How to Dual Boot Linux Mint 20 with Windows 10

Linux Mint 20, also referred to as Ulyana, was released in June 2020 and packs with a basket of new features and enhancements to improve your overall user experience. If you have Windows 10 already on your PC and would like to reap the full benefits of the latest Mint release, you can install it alongside Windows 10.

Upon booting, you will be presented with the option of booting into either Linux Mint 20 or Windows 10. In this guide, we show you how to dual boot Windows 10 and Linux Mint 20.


Before embarking on configuring the dual-boot setup, ensure that the following requirements are met:

  • A bootable installation medium of Linux Mint 20 (Either USB or DVD)
  • A fast and stable internet connection

Note : In Windows 10, we can make a bootable USB drive from ISO file using Rufus software. Use the following URL to download Linux Mint 20:

Step 1) Create a free partition on Windows for Linux installation

To start off, we need to partition the hard drive and create a separate partition for installation of Linux Mint. So, launch the disk management utility by pressing ‘Windows key + R’ to open the run dialogue. Then type diskmgmt.msc and hit ‘ENTER’.


The Disk Management utility lists all the hard drives attached to the PC and their partitions. In our example, we only have a single hard drive with one partition. We are going to shrink this partition and create a free partition for our Linux Mint 20 installation. Right click on the partition and select the ‘Shrink’ option


On the pop-up that appears, specify the amount of space that you’d like to shrink the partition to. In this case, we have allocated 15593 MB to the partition that we are going to install Linux Mint on. Once done, click on the ‘Shrink’ button to shrink the volume and create the free partition.


The unallocated space is now ready to be used for the installation of Linux Mint.


All you have to do now is to plug in your bootable USB drive and reboot your PC. Be sure to change the BIOS settings and assign your USB/DVD medium the highest boot priority. Thereafter, save the changes and once again, reboot your system.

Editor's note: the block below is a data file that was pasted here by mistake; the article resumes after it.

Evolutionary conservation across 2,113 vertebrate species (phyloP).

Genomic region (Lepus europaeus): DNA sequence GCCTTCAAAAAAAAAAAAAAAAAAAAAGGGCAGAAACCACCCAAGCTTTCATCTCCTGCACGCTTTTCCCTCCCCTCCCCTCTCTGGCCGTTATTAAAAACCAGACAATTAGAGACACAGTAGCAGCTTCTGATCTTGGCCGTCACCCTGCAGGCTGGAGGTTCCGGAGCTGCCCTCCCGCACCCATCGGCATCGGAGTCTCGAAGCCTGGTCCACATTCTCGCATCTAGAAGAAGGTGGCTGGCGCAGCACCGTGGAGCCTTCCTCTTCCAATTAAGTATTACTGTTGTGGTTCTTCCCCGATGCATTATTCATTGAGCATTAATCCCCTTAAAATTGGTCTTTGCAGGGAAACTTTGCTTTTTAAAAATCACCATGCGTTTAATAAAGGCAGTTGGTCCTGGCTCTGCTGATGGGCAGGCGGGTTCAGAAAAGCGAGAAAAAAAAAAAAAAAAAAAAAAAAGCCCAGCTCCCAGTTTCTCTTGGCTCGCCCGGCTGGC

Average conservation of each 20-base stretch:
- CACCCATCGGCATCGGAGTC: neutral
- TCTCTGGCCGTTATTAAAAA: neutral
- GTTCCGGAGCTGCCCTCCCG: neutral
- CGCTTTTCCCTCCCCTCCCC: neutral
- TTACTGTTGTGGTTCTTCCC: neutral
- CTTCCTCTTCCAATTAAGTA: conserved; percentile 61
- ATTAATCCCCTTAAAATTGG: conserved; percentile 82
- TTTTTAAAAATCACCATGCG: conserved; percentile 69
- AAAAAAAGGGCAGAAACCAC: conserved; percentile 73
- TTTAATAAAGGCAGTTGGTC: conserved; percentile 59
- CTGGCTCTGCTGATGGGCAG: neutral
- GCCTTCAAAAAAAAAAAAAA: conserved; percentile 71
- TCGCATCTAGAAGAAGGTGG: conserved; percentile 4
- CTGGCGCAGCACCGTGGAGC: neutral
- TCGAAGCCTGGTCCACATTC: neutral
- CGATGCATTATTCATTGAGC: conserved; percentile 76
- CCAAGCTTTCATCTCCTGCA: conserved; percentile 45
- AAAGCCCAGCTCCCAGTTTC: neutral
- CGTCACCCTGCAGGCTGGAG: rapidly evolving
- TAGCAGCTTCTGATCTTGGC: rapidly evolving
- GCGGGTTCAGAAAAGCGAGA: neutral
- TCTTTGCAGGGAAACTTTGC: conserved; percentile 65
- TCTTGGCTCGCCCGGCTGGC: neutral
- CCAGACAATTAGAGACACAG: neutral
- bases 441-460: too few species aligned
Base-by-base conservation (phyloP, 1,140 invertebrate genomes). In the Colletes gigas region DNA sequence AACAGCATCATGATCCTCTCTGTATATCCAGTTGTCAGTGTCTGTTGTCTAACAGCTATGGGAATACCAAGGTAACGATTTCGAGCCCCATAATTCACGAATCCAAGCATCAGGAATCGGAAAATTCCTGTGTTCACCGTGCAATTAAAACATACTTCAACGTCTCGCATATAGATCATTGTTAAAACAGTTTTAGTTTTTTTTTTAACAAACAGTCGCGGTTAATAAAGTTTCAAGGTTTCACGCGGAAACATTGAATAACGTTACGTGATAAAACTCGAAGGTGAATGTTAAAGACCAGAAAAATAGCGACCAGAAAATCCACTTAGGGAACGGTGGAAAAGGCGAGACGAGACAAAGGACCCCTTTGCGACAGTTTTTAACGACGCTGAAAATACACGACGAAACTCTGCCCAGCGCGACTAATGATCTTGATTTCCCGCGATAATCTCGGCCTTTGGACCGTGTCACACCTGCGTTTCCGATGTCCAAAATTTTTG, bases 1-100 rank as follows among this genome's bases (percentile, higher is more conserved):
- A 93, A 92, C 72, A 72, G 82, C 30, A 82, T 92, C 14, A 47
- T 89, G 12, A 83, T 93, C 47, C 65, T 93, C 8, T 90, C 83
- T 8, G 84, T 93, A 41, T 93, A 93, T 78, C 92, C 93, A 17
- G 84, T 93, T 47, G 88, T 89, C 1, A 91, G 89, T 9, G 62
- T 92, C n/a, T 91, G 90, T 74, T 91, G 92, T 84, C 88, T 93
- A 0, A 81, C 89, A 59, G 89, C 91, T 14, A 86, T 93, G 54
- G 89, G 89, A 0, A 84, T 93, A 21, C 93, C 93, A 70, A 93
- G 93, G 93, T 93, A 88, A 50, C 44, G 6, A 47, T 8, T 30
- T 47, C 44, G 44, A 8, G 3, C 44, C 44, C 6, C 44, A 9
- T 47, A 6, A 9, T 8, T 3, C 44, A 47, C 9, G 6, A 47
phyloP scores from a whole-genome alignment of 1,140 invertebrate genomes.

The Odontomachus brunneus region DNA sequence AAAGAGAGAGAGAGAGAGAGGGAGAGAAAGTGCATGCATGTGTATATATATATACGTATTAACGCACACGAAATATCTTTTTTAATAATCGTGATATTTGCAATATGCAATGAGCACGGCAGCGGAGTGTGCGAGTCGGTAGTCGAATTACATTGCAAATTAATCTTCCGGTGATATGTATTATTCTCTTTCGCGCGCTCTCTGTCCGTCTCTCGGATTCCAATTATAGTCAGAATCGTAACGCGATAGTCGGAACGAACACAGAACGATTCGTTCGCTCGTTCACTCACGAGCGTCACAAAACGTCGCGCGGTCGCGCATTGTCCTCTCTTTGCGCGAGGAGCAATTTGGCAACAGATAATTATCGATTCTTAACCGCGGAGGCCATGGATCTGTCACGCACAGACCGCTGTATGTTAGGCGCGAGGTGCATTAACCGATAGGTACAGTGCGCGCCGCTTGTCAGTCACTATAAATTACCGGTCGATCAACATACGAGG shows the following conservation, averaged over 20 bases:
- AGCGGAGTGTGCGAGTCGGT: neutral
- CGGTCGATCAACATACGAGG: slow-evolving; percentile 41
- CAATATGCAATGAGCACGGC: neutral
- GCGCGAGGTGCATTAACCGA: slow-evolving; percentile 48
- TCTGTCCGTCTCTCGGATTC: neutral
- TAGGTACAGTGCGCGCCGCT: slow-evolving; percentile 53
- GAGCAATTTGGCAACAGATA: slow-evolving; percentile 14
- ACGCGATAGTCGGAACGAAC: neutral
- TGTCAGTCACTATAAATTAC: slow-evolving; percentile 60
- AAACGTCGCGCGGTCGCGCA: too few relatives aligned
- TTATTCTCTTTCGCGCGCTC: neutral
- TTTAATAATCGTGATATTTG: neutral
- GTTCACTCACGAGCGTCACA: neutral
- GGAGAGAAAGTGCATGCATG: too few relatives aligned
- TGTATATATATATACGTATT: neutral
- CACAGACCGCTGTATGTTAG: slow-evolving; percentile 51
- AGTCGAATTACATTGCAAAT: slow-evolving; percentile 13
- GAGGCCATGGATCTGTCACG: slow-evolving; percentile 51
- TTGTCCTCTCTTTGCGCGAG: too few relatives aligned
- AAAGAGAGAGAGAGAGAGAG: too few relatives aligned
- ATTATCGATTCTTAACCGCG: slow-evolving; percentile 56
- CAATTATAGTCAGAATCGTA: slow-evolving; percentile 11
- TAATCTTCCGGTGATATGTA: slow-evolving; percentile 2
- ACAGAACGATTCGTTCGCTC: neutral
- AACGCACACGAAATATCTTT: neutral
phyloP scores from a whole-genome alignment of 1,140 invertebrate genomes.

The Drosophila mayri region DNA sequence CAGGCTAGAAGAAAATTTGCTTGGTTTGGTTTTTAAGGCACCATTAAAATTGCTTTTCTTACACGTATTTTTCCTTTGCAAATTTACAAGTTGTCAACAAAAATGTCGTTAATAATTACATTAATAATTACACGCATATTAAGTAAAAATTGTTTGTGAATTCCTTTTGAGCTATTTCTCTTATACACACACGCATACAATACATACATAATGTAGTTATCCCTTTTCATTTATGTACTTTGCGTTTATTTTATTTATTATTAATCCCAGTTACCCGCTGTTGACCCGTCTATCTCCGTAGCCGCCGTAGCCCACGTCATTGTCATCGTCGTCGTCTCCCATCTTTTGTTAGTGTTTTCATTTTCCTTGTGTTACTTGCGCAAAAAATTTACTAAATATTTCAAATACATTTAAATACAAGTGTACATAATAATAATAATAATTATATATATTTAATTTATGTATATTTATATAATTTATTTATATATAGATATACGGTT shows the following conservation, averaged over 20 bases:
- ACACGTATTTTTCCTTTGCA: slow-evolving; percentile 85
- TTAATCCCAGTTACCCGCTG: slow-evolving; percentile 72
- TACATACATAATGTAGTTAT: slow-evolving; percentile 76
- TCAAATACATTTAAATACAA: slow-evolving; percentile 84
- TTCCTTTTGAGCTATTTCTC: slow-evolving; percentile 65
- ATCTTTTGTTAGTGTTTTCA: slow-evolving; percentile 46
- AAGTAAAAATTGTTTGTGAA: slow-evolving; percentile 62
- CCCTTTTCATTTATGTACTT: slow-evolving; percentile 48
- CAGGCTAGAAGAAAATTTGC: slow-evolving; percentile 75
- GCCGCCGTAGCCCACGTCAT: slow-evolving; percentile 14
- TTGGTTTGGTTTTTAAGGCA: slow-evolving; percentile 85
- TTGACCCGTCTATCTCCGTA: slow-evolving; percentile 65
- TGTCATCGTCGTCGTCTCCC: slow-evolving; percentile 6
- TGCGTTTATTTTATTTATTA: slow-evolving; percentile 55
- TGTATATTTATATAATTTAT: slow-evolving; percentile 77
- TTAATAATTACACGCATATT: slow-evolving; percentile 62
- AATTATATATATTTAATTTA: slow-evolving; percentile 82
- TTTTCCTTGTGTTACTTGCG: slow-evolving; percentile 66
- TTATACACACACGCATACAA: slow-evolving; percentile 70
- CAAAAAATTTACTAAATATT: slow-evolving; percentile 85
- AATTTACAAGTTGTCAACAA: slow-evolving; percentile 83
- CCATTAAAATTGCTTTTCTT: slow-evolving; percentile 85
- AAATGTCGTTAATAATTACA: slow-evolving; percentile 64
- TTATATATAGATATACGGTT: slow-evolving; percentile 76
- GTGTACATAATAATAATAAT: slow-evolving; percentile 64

Step 2) Begin the Installation of Linux Mint 20

Upon rebooting, a grub menu will be displayed with a list of options shown. Select the first option to begin the installation.


This ushers you to the Linux Mint 20 desktop. Mint gives you an option to try out Mint without necessarily installing it. You can explore the new look and various features. But since we are interested in installing Mint, simply click on the ‘Install Linux Mint’ icon as shown.


Step 3) Choose Language and Keyboard Layout

On the welcome page, select your preferred installation language and click on the ‘Continue’ button.


Next, select your keyboard layout as shown and click ‘Continue’.


Step 4) Choose to ‘Install multimedia codecs’ during the installation

In the this step, check off the ‘Install multimedia codecs’ checkbox to install the latest multimedia codecs to enable you to play specific video formats such as MPEG-4, AVI and WMA.


Step 5) Choose Installation type

This step gives you 3 options of how you’d like to install Linux Mint.

The first option allows you to Install Linux Mint alongside Windows 10. The installer will intelligently partition the hard drive to accommodate all the Linux partitions and reserve the NTFS partitions used by Windows 10. Select this option if you are not familiar with manual partitioning.

The second option – ‘Erase Disk and install Linux Mint’ – entirely erases the hard drive and lets you install Linux Mint. But that’s not what we want. We want to have a dual-boot setup where we shall have an option of booting into either Windows or Linux Mint upon rebooting. So steer clear from this option.

The last option ‘Something else’ , allows you to manually partition the hard drive. It gives you the flexibility to determine which partitions to create for your Mint installation and the disk space to assign those partitions. This opt is recommended for seasoned Linux users who are familiar with manual partitioning.

For this guide, we will go with this option since the first option is fairly easy. So click on ‘Something else’ and click the  ‘Continue’ button.


The next window will list all the partitions on your hard drive. As you will notice, you already have the Windows 10 NTFS partition and the free space we created earlier on by shrinking the hard drive.

We will use the free space to create partitions for Linux Mint 20.  Therefore, select the free space entry and click on the plus sign [ + ] button.


We are going to create the following mount points (Partitions)

  • Root partition  –   /            –  10340 MB
  • Boot partition –    /boot    –  2000 MB
  • Swap filesystem                –  4000 MB

On the ‘create partition’ pop-up, specify the size of the root partition, filesystem to be used and mount point ( / ). Then Click ‘OK